Gold is probably fine, and we’re not sure about myrrh, but frankincense appears to in trouble, a new study suggests.
The famed resin, known to hundreds of millions as one of the three gifts of the Magi who visited Jesus after his birth, is in decline.
Frankincense, which is made from gum produced by the boswellia papyrifera tree, is still used today in religious rituals in many cultures. It’s also an ingredient in perfume and Chinese traditional medicine and has been harvested in the wild in the Middle East and the Horn of Africa since ancient times.
People harvest the sap by gouging the bark of wild trees; they then dry it into golden yellow grains, which can be burned or blended into other fragrances, Science magazine reported.
According to the new research, not only is the tree in trouble today, scientists predict a 50% decline in frankincense harvests over the next 20 years in countries such as Ethiopia, Sudan and Eritrea.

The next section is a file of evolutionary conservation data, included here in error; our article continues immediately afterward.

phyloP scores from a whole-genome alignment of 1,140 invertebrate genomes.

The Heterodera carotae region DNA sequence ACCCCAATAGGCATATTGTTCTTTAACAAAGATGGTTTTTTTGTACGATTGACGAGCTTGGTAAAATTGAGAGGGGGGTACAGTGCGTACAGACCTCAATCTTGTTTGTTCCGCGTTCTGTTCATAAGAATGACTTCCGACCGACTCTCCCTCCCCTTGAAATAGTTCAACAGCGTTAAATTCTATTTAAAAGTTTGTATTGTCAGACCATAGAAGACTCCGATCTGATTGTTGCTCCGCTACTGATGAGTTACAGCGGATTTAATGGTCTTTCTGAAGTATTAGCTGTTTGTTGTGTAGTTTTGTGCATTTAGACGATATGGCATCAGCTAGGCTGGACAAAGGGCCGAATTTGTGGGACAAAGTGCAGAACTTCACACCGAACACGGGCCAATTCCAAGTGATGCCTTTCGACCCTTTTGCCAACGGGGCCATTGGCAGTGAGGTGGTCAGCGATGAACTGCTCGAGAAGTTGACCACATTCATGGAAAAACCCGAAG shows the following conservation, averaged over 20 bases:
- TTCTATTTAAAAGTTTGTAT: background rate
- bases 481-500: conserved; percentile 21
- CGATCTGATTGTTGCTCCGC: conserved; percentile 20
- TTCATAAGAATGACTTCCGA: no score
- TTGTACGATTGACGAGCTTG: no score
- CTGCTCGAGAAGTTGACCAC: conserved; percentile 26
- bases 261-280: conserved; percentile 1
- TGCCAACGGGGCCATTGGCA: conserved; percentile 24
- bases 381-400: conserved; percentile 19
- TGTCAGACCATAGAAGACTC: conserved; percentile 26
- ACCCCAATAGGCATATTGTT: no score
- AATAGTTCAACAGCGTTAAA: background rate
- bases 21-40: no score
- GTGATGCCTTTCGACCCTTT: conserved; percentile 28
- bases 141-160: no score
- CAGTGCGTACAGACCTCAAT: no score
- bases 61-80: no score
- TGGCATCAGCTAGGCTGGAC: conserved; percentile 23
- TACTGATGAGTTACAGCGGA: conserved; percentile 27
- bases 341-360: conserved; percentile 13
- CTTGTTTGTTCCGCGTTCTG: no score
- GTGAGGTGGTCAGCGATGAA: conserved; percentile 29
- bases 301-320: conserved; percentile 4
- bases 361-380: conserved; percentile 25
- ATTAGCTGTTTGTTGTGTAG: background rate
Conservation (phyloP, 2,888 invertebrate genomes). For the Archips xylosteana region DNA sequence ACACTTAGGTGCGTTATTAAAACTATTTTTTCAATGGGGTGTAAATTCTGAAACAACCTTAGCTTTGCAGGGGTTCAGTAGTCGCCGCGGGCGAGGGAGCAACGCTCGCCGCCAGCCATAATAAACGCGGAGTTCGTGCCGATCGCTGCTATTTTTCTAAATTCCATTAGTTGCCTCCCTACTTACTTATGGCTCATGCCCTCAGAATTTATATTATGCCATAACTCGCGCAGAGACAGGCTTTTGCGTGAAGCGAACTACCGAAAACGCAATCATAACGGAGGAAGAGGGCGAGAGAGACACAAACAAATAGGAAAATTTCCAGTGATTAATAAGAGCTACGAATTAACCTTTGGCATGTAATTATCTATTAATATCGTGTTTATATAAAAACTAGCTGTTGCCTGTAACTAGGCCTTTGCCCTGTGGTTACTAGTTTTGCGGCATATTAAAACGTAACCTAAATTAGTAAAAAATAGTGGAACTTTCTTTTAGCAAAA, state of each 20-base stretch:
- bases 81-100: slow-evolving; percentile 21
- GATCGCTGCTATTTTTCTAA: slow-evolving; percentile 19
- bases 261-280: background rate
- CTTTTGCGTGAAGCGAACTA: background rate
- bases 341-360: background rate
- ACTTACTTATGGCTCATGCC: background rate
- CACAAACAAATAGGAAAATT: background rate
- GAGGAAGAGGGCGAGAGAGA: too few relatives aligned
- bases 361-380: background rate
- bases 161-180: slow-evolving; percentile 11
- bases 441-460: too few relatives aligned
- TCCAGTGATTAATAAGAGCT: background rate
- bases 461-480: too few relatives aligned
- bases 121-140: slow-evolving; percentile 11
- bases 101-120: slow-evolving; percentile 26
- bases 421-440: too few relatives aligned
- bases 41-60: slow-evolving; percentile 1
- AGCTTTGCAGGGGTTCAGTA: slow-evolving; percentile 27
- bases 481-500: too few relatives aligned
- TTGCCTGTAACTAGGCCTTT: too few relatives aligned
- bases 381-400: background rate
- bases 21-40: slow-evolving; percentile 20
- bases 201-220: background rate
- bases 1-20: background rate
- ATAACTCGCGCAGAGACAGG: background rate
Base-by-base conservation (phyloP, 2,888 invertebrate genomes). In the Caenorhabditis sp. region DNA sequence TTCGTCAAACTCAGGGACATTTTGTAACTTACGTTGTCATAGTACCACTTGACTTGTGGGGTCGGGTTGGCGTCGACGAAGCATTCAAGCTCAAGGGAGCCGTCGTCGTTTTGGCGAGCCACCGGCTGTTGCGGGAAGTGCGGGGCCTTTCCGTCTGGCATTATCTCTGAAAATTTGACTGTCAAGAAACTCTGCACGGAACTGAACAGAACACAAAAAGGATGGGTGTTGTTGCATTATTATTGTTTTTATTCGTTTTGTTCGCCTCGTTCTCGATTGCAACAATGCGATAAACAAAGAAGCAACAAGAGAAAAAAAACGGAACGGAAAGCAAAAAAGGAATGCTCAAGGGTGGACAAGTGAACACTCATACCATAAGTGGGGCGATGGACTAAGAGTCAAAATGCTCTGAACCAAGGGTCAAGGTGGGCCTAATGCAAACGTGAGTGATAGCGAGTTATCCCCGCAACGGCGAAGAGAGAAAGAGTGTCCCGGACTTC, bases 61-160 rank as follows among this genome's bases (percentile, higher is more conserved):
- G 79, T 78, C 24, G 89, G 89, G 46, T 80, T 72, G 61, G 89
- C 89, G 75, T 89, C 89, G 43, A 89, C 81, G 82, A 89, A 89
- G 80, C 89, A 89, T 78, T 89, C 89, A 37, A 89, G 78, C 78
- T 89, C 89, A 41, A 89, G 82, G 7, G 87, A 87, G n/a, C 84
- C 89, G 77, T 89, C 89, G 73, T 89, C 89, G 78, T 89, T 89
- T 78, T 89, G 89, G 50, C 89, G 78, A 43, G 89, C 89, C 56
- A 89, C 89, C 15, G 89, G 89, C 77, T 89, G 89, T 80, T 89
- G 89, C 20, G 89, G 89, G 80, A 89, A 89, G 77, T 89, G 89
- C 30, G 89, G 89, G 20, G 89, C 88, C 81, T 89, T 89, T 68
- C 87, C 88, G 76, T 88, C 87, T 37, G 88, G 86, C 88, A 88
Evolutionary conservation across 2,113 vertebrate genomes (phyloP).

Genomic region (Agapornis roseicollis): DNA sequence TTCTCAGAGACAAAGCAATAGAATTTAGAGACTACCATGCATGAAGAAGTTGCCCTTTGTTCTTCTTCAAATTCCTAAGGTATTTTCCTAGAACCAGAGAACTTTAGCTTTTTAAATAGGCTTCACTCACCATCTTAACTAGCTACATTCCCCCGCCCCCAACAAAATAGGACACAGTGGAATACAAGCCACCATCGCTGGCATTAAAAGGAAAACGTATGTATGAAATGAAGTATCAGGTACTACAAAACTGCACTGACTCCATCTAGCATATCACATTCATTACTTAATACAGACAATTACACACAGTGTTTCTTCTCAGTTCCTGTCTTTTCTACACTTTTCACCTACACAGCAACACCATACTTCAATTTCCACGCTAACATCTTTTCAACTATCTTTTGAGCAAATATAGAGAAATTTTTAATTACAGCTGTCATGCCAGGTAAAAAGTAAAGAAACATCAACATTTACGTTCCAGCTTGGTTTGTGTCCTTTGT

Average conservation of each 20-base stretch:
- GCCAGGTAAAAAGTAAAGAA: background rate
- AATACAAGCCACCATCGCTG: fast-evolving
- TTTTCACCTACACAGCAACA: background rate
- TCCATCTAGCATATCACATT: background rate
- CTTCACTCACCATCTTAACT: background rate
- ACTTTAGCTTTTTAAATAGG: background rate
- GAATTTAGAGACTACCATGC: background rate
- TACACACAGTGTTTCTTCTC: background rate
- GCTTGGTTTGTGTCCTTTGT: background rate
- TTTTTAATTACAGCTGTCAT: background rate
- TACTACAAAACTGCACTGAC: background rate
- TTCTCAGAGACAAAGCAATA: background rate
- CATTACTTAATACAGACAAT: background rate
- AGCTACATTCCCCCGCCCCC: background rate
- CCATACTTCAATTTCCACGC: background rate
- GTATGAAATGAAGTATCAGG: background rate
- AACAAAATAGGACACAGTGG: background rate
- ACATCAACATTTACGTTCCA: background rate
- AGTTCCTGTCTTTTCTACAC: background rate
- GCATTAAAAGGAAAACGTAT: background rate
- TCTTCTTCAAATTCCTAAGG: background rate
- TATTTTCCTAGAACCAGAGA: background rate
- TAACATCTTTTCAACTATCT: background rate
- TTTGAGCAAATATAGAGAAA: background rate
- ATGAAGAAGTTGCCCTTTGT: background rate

Threats include grazing by livestock such as cattle, goats and camels, along with insect outbreaks and burning from human-set brush fires, the study said. Overharvesting is also a major cause of the decline.
With older trees dying fast and no young ones coming up to replace them, the frankincense woodlands will soon disappear, experts said.
“With even the better protected woodlands not regenerating, the older trees in the population dying, and the remaining adults being too heavily tapped, the future of these woodlands and their frankincense production look grim,” said study lead author Frans Bongers of Wageningen University in the Netherlands.
The study also warned that other frankincense species growing in Oman, Yemen, India, Somalia and Kenya are undergoing similar threats.
What can be done?
“Populations can be restored by establishing cattle exclosures and fire-breaks, and by planting trees and tapping trees more carefully,” the study said.
“Concerted conservation and restoration efforts are urgently needed to secure the long-term availability of this iconic product.”
The study was published in the peer-reviewed British journal Nature Sustainability.
Contributing: Elizabeth Weise, USA TODAY